U.S. consumers alone lost US$5.8 billion to scammers in 2021, a third of whom were reportedly victimized by imposter or impersonation scams, with each losing as much as US$1,000. But what are impersonation scams, exactly?
What Is an Impersonation Scam?
An impersonation scam occurs when attackers pretend to be representatives of a bank, the authorities (e.g., police or any other federal agency), or a company to trick victims into giving them money.
For impersonation scams to work, the criminals mimic trusted brands by using their logos and even known employees’ identities to make the ruse believable.
How Do Brand Impersonation Scams Work?
Brand impersonation scams work because the victims never really see who they’re talking to. Scammers use various channels to get to their targets—emails, voice calls, chat messages, and even social media posts. We’ll focus on online impersonation scams, though.
Typical scenarios include:
- Scammers pretending to be from one of your service providers send you an email complete with the company’s logo, contact details in the signature, and even a look-alike email address.
- Because an impersonation scam is a cybercrime, all messages always require recipients to send money at once. Scammers can say, for instance, that you have an outstanding bill to pay.
- Panic is probably one of the best scammer tactics ever. Many may say your account has been hacked or suspended and need you to take immediate action to restore access.
- Scammers can also create fake social media profiles of trusted brands, including personalities, to trick victims into giving out personal data.
What Are the Different Kinds of Brand Impersonation Scams?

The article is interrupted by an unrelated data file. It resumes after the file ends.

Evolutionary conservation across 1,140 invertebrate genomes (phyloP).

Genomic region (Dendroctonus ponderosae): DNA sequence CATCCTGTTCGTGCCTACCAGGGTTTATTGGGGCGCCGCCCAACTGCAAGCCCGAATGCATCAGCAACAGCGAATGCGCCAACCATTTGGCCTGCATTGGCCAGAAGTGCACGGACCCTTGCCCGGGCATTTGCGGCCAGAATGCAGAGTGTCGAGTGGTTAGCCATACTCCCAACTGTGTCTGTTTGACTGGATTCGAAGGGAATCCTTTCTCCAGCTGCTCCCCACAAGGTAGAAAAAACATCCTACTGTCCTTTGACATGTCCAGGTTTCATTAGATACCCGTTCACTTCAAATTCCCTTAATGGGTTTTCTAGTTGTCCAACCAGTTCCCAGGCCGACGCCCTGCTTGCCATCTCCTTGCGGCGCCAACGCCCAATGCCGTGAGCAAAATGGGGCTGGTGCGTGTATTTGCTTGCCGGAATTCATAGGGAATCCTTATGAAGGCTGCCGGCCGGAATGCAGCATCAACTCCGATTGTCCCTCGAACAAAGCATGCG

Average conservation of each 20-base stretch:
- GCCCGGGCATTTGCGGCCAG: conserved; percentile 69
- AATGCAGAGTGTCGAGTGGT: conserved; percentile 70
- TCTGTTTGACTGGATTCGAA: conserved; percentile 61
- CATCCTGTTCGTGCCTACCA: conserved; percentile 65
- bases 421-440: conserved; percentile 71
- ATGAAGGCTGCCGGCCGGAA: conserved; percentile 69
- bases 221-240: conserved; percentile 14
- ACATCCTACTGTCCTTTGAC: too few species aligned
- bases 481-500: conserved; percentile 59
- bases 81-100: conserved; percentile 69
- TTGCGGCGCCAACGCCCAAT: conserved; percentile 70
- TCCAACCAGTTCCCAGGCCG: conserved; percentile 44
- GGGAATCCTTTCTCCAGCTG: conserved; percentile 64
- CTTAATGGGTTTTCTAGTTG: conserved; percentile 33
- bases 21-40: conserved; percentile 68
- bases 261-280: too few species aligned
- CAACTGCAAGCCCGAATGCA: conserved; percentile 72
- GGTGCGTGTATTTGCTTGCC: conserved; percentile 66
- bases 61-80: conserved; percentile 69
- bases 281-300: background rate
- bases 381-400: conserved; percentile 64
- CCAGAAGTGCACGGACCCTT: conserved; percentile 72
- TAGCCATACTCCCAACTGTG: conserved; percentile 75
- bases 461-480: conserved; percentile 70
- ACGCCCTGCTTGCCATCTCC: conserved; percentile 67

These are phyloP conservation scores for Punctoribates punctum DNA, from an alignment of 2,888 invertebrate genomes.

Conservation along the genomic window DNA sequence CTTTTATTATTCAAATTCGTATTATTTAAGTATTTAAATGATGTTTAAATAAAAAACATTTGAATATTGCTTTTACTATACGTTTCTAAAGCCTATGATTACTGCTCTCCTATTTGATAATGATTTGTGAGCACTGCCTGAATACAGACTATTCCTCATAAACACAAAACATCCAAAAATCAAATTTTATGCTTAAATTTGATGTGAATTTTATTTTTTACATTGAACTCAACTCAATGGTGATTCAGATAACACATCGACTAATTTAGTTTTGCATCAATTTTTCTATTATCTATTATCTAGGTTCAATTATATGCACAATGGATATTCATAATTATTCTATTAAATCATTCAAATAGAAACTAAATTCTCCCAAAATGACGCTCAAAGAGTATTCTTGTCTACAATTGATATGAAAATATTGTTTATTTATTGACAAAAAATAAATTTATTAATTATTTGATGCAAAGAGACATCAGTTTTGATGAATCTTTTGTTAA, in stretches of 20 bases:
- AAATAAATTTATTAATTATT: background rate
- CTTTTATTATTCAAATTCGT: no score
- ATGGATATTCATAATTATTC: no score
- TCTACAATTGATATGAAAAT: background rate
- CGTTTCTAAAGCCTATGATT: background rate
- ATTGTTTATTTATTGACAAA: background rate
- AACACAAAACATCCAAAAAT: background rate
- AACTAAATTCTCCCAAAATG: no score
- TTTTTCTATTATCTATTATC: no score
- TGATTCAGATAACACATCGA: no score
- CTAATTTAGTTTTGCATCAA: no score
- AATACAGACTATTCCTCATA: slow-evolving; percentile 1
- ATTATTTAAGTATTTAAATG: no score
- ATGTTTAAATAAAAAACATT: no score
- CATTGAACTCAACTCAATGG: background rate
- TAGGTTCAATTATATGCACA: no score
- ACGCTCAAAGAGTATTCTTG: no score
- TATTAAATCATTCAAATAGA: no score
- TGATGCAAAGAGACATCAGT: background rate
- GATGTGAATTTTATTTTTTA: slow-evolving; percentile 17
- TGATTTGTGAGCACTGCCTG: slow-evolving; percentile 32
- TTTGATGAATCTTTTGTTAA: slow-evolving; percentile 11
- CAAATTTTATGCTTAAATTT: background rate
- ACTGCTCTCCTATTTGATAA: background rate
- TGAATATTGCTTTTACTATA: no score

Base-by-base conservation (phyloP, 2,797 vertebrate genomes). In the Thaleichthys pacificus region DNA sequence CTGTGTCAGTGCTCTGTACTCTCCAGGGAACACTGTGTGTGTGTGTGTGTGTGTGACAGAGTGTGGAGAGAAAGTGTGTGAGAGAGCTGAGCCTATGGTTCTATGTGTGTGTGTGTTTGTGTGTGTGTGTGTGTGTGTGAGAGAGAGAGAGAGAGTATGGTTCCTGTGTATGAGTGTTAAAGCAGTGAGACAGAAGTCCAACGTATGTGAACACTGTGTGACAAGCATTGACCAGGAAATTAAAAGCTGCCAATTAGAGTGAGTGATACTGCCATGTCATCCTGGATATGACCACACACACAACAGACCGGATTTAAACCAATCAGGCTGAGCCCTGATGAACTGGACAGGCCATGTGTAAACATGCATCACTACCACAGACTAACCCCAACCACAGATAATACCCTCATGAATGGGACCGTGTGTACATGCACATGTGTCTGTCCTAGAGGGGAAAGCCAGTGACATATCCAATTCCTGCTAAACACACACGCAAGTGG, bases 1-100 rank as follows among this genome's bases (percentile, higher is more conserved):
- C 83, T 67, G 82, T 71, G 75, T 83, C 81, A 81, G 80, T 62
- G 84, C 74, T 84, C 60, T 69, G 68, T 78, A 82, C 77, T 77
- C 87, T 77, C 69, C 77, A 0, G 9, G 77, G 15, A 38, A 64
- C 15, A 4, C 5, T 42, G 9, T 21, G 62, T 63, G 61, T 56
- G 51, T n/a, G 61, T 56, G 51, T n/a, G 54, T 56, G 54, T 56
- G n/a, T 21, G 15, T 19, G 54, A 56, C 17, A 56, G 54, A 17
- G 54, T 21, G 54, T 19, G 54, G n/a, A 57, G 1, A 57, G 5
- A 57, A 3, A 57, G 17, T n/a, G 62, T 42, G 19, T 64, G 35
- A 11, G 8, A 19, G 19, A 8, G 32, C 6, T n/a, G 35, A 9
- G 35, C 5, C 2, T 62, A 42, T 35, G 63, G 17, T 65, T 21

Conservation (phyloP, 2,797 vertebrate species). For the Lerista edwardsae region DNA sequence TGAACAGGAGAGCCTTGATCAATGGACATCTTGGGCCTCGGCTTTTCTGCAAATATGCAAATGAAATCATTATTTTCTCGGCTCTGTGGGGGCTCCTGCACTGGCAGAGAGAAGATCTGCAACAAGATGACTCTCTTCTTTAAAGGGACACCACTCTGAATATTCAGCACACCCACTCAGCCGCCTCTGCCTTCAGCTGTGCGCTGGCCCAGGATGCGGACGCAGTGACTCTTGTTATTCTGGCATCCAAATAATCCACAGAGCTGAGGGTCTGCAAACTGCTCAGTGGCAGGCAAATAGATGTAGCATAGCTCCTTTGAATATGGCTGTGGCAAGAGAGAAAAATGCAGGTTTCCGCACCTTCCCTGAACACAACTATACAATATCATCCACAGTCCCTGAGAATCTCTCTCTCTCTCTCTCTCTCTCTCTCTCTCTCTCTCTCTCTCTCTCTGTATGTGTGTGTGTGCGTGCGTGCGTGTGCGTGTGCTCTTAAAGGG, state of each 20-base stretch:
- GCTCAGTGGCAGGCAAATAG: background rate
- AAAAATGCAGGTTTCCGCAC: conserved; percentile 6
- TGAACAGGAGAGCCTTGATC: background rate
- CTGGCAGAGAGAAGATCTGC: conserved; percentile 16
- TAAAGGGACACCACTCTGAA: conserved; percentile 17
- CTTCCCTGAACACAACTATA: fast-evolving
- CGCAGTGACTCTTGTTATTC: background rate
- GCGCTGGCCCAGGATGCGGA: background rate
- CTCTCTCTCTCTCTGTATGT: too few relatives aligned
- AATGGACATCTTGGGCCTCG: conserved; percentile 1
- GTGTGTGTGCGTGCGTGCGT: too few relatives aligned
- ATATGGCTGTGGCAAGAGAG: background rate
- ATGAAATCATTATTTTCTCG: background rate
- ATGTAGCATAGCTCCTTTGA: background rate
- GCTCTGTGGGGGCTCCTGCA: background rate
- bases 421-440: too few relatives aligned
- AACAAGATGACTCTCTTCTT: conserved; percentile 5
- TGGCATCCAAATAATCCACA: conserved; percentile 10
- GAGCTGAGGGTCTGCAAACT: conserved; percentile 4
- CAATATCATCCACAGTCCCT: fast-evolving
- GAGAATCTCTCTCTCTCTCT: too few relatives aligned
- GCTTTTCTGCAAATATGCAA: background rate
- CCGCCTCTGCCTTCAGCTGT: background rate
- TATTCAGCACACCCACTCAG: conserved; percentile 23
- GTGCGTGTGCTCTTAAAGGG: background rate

There are three primary types of impersonation scams. We discussed each in greater detail below.
Executive Impersonation Scams
This kind of impersonation scam requires taking over or spoofing a company CEO’s email account. The first tactic, of course, can only be performed by sophisticatedly tech-savvy hackers, as they would need to compromise an account that may be heavily secured.
Spoofing, meanwhile, only requires obtaining access to a domain that looks a lot like that of the target CEO’s company. An example would be john_doe@mїcrosoft[.]com, where the “i” in “microsoft” has two dots instead of one on top. It’s actually the Cyrillic small letter, yi.
In this scam, the cybercriminals posing as the CEO send an email to a company employee who takes care of payments. The request usually asks the victim to send an urgent wire to a
specific recipient (i.e., the attackers’ account).
Vendor Impersonation Scams
As in executive impersonation scams, the hackers either compromise the account of a vendor company’s employee or spoof it. They then send an email to tell the target company that their bank account details have changed. The new information, of course, belongs to the fraudsters. As such, each time the organization pays its bill, the money lines the scammers’ pockets.
Customer Impersonation Scams
The same techniques can be used in this scam, although customer accounts are more likely easier to hijack or spoof. They are, after all, typically less secure than corporate email accounts. In such a scam, cybercriminals can spoof a customer who’s asking for a refund, for instance. If they get all the details right then, they can easily trick a vendor into paying up.
Only two of the three kinds of impersonation scams can fall under brand impersonation—executive and vendor impersonation scams—because their emails typically carry what is probably the most identifiable symbol any brand has, its logo.
While it’s hard to spot a brand impersonation scam email on the fly, there are still ways to avoid falling for it, such as considering any link embedded in a message that asks for payment is suspect. Keep in mind that legitimate companies, including vendors, will never ask anyone to pay their bills using a different account number than the one on their records or even stated in their contracts.